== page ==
Spatial and temporal variations in crustal production at the Mid-Atlantic Ridge, 25°N–27°30′N and 0–27 Ma
MetadataShow full item record
We use high-resolution multibeam bathymetry, shipboard gravity, side-scan sonar images, and magnetic anomaly data collected on conjugate flanks of the Mid-Atlantic Ridge at 25°N–27°30′N and out to ~27 Ma crust to investigate the crustal evolution of the ridge. Substantial variations in crustal structure and thickness are observed both along and across isochrons. Along isochrons within spreading segments, there are distinct differences in seafloor morphology and gravity-derived crustal thickness between inside and outside corners. Inside corners are associated with shallow depths, thin crust, and enhanced normal faulting while outside corners have greater depths, thicker crust, and more limited faulting. Across-isochrons, systematic variations in crustal thickness are observed at two different timescales, one at ~2–3 Myr and another at >10 Myr, and these are attributed to temporal changes in melt supply at the ridge axis. The shorter-term variations mostly are in-phase between conjugate ridge flanks, although the actual crustal thickness can be significantly different on the two flanks at any given time. We observe no correlation between crustal thickness and spreading rate. Thus, during periods of low melt supply, tectonic extension must increase to accommodate the full plate separation rate. This extension commonly is concentrated in long-lived faults on only one side of the axial valley, resulting in strong across-axis asymmetries in crustal thickness and seafloor morphology. The thin-crust flank has few volcanic features and exhibits elevated, blocky topography with large-offset, often irregular faults, while the conjugate thicker-crust flank shows shorter-offset, regular faulting, and common volcanic features. The variations in melt supply at the ridge axis most likely are caused either by episodic convection in the subaxial mantle or by variable melting of chemically heterogeneous mantle.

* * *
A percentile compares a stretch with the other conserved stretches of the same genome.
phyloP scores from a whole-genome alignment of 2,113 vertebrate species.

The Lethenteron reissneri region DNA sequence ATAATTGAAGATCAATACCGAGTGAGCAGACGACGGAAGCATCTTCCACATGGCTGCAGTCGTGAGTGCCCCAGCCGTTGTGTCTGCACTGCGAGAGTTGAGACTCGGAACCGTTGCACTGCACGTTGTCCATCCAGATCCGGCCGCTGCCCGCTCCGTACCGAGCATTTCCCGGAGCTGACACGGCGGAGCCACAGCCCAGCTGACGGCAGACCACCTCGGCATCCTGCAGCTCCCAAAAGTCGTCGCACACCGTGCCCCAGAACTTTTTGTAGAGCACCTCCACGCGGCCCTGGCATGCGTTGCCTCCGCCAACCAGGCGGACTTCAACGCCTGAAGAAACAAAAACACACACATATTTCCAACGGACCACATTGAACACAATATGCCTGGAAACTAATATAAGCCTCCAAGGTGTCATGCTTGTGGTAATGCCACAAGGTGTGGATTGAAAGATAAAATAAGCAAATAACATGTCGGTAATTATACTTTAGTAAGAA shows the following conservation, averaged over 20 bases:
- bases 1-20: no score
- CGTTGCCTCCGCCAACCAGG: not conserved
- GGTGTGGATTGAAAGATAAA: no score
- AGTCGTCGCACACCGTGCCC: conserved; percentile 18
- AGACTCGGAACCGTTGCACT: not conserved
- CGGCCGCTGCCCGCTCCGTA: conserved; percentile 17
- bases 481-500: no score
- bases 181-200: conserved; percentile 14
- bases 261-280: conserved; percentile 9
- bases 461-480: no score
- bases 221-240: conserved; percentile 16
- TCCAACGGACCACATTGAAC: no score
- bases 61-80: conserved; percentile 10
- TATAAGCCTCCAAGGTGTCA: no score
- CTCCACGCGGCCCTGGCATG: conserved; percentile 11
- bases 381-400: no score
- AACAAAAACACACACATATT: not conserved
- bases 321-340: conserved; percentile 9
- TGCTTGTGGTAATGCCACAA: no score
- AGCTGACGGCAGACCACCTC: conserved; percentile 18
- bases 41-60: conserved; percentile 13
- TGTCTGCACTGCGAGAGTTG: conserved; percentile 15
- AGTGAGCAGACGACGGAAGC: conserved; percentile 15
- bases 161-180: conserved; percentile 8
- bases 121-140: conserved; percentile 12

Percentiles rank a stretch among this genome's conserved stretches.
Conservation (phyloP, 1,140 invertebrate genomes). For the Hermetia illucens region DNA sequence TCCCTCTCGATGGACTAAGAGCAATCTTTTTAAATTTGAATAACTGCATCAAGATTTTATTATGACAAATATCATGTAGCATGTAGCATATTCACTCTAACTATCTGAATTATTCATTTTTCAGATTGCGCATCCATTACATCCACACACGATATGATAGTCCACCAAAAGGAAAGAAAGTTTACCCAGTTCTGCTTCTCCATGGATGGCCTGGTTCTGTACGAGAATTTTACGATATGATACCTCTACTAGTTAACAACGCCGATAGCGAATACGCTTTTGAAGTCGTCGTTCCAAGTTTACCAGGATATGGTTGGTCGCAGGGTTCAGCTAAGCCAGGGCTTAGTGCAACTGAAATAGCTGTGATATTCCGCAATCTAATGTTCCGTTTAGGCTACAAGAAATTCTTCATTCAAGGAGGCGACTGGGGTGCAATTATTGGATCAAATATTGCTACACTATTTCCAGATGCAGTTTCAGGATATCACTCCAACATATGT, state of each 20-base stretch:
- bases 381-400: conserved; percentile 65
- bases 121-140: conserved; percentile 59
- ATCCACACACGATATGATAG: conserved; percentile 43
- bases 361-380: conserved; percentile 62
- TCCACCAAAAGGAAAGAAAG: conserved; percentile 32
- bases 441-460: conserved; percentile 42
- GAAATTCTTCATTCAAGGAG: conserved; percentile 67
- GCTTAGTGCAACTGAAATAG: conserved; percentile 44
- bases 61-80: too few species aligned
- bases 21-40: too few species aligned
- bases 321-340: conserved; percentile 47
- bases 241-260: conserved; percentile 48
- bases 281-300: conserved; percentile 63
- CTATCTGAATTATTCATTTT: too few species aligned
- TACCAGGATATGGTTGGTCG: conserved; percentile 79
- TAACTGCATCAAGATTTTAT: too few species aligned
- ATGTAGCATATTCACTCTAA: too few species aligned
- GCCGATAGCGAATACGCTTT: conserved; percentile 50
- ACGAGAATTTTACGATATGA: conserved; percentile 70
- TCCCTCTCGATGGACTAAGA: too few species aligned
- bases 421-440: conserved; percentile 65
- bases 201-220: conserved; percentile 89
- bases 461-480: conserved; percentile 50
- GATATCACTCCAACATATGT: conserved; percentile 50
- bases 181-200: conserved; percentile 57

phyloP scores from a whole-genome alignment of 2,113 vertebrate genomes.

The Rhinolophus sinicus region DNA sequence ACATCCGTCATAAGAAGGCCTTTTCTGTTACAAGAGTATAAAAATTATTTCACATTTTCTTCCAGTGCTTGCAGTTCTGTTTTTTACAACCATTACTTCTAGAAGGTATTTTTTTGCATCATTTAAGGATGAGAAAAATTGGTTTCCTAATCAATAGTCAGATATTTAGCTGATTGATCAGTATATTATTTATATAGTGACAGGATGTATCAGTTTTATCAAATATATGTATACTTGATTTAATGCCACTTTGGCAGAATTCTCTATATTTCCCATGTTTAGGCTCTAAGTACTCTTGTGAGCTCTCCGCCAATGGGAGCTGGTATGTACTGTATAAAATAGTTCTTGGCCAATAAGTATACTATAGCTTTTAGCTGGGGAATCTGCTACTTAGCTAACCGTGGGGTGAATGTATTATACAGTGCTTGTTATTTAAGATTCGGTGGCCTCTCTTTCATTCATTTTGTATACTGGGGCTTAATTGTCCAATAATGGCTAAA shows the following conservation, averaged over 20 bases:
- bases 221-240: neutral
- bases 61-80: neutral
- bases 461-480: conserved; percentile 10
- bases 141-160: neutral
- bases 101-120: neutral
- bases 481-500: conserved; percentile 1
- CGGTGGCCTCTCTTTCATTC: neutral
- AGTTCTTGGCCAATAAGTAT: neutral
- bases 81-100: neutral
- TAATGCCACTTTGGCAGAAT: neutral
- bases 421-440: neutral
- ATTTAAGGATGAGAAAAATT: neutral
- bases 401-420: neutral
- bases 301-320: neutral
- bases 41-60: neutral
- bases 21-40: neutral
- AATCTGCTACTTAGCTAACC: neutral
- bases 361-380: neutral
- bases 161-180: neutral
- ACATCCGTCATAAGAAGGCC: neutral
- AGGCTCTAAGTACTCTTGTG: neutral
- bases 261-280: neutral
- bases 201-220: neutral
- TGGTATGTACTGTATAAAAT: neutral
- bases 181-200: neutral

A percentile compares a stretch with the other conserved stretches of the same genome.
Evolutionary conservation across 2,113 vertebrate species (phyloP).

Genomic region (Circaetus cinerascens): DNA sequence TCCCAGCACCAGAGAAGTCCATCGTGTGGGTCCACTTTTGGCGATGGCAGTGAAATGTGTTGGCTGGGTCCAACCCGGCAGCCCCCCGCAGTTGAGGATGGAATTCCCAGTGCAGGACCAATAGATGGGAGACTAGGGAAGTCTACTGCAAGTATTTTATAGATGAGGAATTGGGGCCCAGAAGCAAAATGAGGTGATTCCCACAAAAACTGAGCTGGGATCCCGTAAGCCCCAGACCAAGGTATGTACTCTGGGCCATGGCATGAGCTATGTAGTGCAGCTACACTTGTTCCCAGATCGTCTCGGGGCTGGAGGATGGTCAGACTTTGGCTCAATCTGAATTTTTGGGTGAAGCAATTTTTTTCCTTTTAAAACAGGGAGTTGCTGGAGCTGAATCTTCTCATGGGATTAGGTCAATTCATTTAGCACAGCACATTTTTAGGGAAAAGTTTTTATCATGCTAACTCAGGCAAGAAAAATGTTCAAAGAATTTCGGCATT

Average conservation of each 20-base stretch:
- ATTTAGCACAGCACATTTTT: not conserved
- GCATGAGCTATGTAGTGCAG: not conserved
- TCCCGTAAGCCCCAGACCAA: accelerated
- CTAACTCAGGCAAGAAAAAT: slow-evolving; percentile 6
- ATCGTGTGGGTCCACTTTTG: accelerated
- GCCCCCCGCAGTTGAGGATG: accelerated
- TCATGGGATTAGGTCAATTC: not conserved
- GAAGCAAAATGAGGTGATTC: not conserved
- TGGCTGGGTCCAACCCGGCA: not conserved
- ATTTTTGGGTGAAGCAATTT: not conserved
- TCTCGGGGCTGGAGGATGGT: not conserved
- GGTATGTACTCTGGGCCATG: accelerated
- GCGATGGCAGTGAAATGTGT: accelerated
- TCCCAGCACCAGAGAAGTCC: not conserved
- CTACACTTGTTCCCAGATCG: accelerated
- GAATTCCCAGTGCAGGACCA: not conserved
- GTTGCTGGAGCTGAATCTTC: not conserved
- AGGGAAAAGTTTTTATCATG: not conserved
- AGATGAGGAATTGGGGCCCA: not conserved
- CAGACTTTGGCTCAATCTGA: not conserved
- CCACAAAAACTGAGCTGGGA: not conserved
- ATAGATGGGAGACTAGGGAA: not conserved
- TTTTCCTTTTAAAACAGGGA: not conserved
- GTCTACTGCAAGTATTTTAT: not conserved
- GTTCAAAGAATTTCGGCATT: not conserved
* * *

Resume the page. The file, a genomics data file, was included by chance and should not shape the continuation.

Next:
Author Posting. © American Geophysical Union, 2015. This article is posted here by permission of American Geophysical Union for personal use, not for redistribution. The definitive version was published in Journal of Geophysical Research: Solid Earth 120 (2015): 2119–2142, doi:10.1002/2014JB011501.
Showing items related by title, author, creator and subject.
Crustal structure of the Trans-Atlantic Geotraverse (TAG) segment (Mid-Atlantic Ridge, 26°10′N) : implications for the nature of hydrothermal circulation and detachment faulting at slow spreading ridges Canales, J. Pablo; Sohn, Robert A.; deMartin, Brian J. (American Geophysical Union, 2007-08-09)New seismic refraction data reveal that hydrothermal circulation at the Trans-Atlantic Geotraverse (TAG) hydrothermal field on the Mid-Atlantic Ridge at 26°10′N is not driven by energy extracted from shallow or mid-crustal ...
Three-dimensional seismic structure of the Mid-Atlantic Ridge (35°N) : evidence for focused melt supply and lower crustal dike injection Dunn, Robert A.; Lekic, Vedran; Detrick, Robert S.; Toomey, Douglas R. (American Geophysical Union, 2005-09-09)We gathered seismic refraction and wide-angle reflection data from several active source experiments that occurred along the Mid-Atlantic Ridge near 35°N and constructed three-dimensional anisotropic tomographic images of ...
Segmentation and crustal structure of the western Mid-Atlantic Ridge flank, 25°25′–27°10′N and 0–29 m.y. Tucholke, Brian E.; Lin, Jian; Kleinrock, Martin C.; Tivey, Maurice A.; Reed, Thomas B.; Goff, John A.; Jaroslow, Gary E. (American Geophysical Union, 1997-05-10)We conducted a detailed geological-geophysical survey of the west flank of the Mid-Atlantic Ridge between 25°25′N and 27°10′N and from the ridge axis out to 29 Ma crust, acquiring Hydrosweep multibeam bathymetry, HAWAII ...